Several readers have asked the same question about the new(ish) Netflix series Iron Fist: how exactly could Danny legally recover a 51% interest in Rand Enterprises? This is a good question. Unfortunately the series doesn’t give us quite enough information to answer it definitively, but I think there are a couple of reasonable theories. Spoilers follow!
I. Regular Inheritance: The Straightforward but Legally Dubious Way
One possibility is that when the Rand family died in the plane crash, Wendell Rand’s interest passed to Harold Meachum, possibly by the terms of Wendell’s will, possibly by the Rand Enterprises operating agreement. When Harold ‘died’, his children (Joy and Ward) inherited that combined interest, giving them essentially complete control over the company. Thus, Danny’s lawsuit would essentially be an effort to claw back the shares that would otherwise have passed to him, presuming that Wendell’s will (or the New York intestate succession laws) would have made Danny an heir.
This all seems straightforward enough factually, but the problem is that 15 years have passed, and New York has a six year statute of limitations for probate claims. NY CPLR § 213. Here’s where it starts to get tricky.
Danny was a minor (10 years old) when his parents died. In theory this means that the statute of limitations was tolled (i.e. paused) until he either came of age or a personal representative could be appointed, whichever comes first. NY CPLR § 208. In the first of many stretches, one could argue that a personal representative can’t be appointed for a supposedly dead person, and so the statute would be tolled until Danny turned 18. But that only gets us 8 years out of 15. At a minimum we need another 2 years after Danny turned 18. Can we get there?
Maybe. The clock starts running from the time facts are discovered or from the time when facts can be discovered with reasonable diligence. NY CPLR § 203(g). Danny could argue that—as an extremely socially isolated child—he could not discover the fact that his inheritance had been withheld from him (even with reasonable diligence) until some time later, probably after he left K’un-Lun to return to New York. I don’t know exactly how long it took Danny to get back to New York, but it seems to be implied that although it took him a while, it likely wasn’t more than a few years. Eight years as an infant plus a few more years isolated in K’un-Lun might be enough to place Danny within the 6 year statute of limitations.
That said, the law puts a high value on settled expectations, and Danny would be fighting an uphill battle.
II. A Trust: The More Complicated but Legally Plausible Way
But all is not lost. As we learn from Jeri Hogarth, one of Wendell’s attorneys, the family has a trust that—presumably among other things—pays for the upkeep of the family memorial. It is possible that, rather than passing to Harold, Wendell’s shares passed to the Rand family trust. Indeed it’s possible they were held by that trust the entire time, depending on how exactly Harold set things up.
In any event, it would be typical for Danny to be a beneficiary of that trust, with his exact level of benefit and control dependent on whether his parents were still alive and whether he had reached a certain age (possibly majority, possibly older). In the absence of a more typical beneficiary, the trust may have been directed to invest conservatively and distribute its income to various charitable causes. There may also be some direction as to how its influence over Rand Enterprises should be exercised, if at all. This is speculative, but not an unusual setup.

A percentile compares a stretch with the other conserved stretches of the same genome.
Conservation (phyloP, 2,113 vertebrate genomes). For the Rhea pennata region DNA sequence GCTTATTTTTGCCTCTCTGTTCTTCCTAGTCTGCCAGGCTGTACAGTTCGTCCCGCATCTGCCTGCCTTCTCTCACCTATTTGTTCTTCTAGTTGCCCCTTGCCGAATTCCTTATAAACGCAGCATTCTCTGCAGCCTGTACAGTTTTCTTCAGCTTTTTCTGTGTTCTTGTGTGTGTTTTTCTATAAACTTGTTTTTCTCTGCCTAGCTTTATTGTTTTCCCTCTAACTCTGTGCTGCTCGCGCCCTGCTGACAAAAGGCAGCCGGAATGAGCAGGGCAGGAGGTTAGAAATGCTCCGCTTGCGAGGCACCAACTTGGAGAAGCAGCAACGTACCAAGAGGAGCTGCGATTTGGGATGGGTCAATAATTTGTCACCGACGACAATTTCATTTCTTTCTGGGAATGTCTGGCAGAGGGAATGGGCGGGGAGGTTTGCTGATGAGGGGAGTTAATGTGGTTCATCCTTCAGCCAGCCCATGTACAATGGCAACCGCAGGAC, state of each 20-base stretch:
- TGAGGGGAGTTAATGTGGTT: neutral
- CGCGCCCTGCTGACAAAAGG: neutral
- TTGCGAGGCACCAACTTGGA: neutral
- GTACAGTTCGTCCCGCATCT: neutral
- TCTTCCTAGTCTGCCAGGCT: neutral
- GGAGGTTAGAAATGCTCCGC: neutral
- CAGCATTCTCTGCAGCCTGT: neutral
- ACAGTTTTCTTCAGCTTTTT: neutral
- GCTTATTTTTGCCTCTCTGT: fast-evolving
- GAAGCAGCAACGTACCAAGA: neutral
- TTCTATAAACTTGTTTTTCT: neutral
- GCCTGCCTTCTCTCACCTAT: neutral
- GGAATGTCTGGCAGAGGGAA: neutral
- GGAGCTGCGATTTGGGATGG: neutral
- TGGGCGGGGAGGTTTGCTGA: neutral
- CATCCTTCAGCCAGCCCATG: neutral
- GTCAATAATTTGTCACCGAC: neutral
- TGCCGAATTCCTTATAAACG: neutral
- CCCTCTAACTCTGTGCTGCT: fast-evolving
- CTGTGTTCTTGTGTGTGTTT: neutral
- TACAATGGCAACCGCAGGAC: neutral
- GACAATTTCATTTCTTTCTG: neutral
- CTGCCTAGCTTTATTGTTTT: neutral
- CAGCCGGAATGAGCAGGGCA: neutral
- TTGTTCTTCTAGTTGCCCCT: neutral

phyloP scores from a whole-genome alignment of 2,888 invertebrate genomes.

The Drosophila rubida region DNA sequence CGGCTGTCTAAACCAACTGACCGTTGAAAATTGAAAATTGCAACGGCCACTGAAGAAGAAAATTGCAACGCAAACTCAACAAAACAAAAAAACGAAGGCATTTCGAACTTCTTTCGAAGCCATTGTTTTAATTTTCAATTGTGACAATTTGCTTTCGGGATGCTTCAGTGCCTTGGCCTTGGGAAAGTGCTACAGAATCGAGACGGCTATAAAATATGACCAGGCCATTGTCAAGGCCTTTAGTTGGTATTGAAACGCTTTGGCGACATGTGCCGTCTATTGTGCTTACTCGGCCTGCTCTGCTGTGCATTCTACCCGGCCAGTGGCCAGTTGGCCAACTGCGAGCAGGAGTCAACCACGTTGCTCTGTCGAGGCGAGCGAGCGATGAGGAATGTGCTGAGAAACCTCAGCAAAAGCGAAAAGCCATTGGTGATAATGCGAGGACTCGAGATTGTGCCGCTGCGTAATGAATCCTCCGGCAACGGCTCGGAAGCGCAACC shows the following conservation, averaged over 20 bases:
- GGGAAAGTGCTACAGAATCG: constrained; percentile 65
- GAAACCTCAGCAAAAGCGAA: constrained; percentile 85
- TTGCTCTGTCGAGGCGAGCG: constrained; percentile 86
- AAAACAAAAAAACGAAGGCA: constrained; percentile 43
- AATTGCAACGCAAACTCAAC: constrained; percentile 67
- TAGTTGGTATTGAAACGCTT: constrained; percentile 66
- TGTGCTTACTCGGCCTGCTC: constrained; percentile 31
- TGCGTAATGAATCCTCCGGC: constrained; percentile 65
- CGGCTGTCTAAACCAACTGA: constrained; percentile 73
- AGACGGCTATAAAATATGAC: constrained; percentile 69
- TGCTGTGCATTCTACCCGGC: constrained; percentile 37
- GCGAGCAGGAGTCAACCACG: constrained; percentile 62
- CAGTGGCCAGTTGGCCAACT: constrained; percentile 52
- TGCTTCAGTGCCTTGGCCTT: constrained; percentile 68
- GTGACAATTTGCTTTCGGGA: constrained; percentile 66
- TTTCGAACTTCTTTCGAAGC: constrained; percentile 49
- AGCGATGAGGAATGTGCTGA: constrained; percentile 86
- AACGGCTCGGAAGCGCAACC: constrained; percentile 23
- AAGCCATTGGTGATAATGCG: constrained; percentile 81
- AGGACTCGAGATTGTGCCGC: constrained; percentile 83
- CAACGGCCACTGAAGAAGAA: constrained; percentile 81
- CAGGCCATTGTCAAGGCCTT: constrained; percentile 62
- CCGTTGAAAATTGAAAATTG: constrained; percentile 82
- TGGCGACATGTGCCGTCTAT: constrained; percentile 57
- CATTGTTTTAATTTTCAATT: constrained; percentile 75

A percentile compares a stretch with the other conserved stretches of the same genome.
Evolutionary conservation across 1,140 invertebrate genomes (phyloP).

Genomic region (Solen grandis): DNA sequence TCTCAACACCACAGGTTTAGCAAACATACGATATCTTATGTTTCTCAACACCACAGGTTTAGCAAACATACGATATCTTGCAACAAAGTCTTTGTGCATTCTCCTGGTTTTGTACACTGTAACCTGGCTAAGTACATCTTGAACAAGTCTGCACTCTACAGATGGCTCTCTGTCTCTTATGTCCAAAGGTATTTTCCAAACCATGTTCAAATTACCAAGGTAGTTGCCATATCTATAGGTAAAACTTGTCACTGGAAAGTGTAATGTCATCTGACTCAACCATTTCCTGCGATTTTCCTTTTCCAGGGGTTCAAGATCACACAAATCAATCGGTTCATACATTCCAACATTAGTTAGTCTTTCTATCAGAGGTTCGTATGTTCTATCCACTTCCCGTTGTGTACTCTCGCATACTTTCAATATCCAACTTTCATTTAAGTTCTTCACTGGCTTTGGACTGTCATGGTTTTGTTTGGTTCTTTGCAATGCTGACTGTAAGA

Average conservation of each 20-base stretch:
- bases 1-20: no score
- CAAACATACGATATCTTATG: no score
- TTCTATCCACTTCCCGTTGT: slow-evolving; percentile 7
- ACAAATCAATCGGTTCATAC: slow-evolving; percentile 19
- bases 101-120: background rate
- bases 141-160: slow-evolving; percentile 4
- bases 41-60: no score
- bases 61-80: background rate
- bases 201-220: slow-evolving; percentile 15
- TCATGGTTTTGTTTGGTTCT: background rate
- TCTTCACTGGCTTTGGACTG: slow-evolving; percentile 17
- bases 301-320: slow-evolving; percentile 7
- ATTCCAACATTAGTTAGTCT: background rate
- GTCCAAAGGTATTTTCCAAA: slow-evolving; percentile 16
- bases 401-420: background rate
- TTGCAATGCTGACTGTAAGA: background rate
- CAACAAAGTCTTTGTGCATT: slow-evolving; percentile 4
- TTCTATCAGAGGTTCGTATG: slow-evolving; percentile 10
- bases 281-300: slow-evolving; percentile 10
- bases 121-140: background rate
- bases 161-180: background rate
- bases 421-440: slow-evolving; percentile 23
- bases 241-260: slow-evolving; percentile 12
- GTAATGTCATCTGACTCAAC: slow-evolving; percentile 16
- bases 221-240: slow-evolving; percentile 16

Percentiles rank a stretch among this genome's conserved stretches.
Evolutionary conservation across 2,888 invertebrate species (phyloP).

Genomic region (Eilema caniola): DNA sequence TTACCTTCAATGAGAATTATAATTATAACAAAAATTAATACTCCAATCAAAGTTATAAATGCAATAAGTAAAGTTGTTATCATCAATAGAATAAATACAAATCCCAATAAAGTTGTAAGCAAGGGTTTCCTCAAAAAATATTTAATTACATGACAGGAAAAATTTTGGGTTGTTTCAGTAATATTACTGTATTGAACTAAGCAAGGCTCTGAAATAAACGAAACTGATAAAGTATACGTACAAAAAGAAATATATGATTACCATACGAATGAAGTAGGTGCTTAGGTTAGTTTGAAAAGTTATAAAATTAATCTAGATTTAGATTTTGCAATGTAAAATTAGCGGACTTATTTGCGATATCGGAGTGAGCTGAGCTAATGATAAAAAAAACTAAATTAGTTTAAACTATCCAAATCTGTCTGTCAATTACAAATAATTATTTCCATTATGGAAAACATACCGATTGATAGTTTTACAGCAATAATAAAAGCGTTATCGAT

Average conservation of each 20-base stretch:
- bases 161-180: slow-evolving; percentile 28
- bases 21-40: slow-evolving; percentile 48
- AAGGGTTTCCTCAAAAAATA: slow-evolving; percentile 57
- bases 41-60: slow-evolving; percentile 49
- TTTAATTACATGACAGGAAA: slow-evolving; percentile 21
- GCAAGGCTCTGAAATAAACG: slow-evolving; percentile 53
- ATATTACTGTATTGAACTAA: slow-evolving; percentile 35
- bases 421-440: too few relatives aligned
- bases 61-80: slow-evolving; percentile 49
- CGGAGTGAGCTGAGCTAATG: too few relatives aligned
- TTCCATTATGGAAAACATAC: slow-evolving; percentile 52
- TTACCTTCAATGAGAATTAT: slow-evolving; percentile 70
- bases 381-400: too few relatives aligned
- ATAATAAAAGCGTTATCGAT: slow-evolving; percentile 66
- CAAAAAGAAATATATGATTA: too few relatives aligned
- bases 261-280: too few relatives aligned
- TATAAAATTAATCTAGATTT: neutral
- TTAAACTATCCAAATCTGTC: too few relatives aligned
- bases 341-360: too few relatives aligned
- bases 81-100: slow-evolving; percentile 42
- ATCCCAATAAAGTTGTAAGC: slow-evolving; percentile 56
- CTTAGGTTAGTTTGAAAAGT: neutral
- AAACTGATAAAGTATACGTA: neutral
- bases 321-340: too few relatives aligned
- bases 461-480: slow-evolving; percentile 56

In this case, Danny’s suit would be to claim benefit from the trust, and Rand Enterprises would be acting as an intervenor in the case, arguing that it had an interest in the outcome, since it didn’t want majority control to transfer to an imposter or an incompetent. In this case the court would be less concerned about settled expectations because all of the assets would remain with the trust, which would simply be changing its beneficiary to Danny.
That setup is all well and good, but what about the statute of limitations? Why could Danny bring this action but probably not a probate claim? There are two arguments.
First, specific to certain claims against trusts and other fiduciary agents, the clock starts “when the person having the right to make the demand discovered the facts upon which the right depends”. NY CPLR § 206. That’s a much narrower rule than the general discovery rule. In this case Danny’s profound ignorance of the situation right up until he walked into the Rand offices seems to work to his benefit.
Second, continuous or repeated wrongs renew the statute of limitations. In this case, the fiduciary is continuing to repeat the wrong of denying Danny the benefit of the trust, and so he can make a claim even though the first wrong may have occurred more than six years ago.1050 Tenants Corp. v. Lapidus, 289 A.D.2d 145 (1st Dep’t 2001).
There are plenty of other legal issues in Iron Fist (e.g. Jeri’s questionable contingency fee arrangement with Danny; Jeri’s complete failure to explain any of the documents Danny was given to sign after the settlement with Rand; the fact that Danny commits numerous serious crimes from the moment he arrives in the US), but this major plot point is at least semi-justifiable.